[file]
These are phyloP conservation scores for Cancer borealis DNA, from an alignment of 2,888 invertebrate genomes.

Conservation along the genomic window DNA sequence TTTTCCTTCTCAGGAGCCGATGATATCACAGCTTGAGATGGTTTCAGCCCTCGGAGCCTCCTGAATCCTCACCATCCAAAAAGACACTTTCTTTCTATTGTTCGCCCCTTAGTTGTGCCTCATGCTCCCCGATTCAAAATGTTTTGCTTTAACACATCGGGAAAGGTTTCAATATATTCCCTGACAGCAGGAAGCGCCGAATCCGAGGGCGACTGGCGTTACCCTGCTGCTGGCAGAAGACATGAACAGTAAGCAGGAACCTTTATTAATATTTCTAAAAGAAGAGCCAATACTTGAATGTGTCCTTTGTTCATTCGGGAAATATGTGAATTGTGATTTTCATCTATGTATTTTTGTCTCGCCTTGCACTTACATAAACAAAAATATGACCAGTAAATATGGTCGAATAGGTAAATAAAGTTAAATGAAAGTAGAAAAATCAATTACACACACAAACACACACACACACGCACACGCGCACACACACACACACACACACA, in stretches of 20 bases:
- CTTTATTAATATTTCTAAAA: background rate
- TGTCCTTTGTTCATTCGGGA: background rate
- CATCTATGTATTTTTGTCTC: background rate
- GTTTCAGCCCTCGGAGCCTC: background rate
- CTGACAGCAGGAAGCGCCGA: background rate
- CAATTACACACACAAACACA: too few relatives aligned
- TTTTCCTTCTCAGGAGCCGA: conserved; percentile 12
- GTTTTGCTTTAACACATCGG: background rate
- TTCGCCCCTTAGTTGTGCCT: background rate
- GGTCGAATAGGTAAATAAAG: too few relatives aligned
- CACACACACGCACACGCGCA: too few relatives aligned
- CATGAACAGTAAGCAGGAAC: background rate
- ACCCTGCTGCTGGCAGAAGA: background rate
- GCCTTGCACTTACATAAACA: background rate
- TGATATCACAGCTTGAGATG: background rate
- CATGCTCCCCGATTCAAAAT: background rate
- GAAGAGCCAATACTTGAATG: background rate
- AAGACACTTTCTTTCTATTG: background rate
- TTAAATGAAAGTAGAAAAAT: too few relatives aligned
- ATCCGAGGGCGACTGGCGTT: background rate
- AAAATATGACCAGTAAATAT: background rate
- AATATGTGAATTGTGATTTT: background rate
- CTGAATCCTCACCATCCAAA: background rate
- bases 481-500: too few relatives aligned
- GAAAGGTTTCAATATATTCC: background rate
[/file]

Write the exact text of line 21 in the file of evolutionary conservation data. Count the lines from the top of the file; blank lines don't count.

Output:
- TTAAATGAAAGTAGAAAAAT: too few relatives aligned